Plastic debris can have similar size characteristics to sediment and suspended particulate matter and can be ingested by filter feeding or sediment ingesting organisms. Lugworms, amphipods and barnacles have all been shown to ingest plastic fragments and fibres (Thompson et al., 2004). Even very small organisms at or near the bottom of the food chain, like filter feeding zooplankton, have been observed in the laboratory to take up icroplastics (Cole et al., 2013; Setälä et al., 2014). Zooplankton usually excrete the particles within hours (which is comparable to natural food) but some zooplankton have been found to retain microplastics for up to seven days (Cole et al., 2013). The ingestion of polystyrene particles by zooplankton has been found to significantly decrease their nutritional intake (because they can eat up to 40 per cent less real food) and also their reproductive output (Cole et al., 2015 and Lee et al., 2013). Apart from providing zero energy, a diet of non-nutritional microplastic beads also affects how these organisms deal with food shortages. Usually they instinctively decrease their metabolic rate to save energy when faced with starvation – however this does not occur when the diet contains microplastic beads (Cole et al., 2015).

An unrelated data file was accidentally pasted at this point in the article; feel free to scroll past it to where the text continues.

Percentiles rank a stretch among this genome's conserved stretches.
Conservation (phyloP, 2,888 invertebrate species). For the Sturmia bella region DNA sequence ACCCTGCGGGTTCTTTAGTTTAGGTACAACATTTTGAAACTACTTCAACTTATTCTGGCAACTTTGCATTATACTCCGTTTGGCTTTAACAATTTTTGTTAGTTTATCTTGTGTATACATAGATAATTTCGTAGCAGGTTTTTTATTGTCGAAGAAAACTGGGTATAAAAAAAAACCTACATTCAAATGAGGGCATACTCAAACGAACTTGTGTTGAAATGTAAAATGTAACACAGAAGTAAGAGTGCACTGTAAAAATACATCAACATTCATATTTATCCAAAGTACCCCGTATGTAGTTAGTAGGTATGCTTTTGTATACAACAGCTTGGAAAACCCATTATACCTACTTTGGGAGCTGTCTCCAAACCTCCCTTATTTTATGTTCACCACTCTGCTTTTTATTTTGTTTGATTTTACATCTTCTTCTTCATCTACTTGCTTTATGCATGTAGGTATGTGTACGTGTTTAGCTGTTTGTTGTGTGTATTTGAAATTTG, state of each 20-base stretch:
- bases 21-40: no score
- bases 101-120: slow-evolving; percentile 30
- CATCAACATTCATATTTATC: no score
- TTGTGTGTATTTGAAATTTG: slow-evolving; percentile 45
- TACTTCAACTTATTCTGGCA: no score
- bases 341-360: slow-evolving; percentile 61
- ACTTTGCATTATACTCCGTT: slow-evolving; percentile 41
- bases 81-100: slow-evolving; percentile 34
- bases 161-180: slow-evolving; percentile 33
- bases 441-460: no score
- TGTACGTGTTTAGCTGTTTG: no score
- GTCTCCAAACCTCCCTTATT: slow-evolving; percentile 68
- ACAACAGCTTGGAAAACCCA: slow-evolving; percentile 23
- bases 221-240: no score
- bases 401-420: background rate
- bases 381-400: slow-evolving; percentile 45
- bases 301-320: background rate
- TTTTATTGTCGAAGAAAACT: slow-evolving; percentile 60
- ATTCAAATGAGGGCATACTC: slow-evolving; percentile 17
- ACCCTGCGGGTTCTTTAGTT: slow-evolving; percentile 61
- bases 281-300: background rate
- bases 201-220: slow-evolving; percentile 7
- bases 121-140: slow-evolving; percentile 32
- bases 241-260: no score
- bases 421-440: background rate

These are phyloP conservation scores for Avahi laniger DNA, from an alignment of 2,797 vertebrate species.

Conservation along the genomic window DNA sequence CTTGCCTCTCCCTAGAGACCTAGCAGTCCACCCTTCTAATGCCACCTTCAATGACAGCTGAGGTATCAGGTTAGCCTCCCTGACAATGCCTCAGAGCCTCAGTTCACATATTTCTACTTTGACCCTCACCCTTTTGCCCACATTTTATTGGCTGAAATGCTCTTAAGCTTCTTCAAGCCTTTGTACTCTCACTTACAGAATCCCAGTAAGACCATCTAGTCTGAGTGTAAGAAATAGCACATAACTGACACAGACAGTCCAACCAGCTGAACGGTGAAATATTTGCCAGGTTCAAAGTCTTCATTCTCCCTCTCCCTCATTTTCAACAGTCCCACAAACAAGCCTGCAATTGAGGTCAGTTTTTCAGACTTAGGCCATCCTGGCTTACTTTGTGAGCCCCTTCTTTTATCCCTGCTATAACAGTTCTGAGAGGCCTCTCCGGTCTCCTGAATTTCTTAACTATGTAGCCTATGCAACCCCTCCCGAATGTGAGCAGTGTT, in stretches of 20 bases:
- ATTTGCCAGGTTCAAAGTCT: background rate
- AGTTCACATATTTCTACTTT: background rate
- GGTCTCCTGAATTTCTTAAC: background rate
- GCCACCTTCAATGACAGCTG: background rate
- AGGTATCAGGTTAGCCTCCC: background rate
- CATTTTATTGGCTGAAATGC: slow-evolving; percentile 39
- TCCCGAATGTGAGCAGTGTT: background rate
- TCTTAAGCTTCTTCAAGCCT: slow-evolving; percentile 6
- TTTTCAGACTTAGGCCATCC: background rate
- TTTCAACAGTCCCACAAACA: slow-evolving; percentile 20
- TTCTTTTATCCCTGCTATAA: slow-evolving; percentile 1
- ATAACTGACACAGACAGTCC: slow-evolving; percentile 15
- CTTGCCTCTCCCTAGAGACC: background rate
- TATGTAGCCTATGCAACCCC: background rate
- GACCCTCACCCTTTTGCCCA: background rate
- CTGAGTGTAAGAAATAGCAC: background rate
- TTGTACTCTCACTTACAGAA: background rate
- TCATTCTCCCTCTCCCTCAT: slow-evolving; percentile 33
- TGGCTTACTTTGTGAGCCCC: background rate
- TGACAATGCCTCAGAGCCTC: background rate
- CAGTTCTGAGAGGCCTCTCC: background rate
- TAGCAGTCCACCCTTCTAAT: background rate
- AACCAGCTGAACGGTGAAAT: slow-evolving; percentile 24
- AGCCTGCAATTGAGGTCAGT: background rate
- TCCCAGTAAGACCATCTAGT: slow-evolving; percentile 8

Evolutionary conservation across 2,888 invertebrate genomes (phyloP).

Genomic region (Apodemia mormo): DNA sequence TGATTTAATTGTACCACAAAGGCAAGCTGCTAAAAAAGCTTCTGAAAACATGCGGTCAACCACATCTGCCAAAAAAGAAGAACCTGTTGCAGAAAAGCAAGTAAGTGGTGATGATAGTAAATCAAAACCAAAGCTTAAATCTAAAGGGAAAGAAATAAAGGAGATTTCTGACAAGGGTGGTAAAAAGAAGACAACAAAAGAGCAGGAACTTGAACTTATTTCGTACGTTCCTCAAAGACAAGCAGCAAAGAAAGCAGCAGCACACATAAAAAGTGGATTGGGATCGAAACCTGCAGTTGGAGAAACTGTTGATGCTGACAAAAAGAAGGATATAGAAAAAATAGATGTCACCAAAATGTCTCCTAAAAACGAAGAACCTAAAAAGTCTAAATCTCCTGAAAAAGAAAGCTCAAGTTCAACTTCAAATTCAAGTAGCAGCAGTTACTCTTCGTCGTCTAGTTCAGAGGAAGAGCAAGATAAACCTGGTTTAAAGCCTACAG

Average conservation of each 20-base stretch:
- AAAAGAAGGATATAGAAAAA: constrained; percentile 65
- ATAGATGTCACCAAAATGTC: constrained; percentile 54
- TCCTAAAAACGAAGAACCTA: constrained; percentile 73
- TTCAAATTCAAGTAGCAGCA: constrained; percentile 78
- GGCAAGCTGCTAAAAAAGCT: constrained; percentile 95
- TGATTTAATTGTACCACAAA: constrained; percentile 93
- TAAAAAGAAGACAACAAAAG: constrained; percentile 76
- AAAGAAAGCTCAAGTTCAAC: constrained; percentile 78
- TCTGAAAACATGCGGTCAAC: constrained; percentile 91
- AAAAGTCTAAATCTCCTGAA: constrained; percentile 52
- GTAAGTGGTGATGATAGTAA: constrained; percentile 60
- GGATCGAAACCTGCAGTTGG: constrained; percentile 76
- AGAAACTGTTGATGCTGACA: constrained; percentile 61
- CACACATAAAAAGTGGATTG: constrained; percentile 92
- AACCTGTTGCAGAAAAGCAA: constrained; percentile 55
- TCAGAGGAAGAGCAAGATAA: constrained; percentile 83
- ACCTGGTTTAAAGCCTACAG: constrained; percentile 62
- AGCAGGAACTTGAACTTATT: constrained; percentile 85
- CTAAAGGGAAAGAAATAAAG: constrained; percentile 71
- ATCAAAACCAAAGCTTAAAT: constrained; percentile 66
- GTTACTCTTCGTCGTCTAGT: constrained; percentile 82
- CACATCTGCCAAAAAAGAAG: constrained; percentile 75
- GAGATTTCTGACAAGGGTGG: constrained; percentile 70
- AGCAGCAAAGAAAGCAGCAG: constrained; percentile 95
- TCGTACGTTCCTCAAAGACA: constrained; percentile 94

From collection: Marine Litter Vital Graphics
GRID-Arendal and Maphoto/Riccardo Pravettoni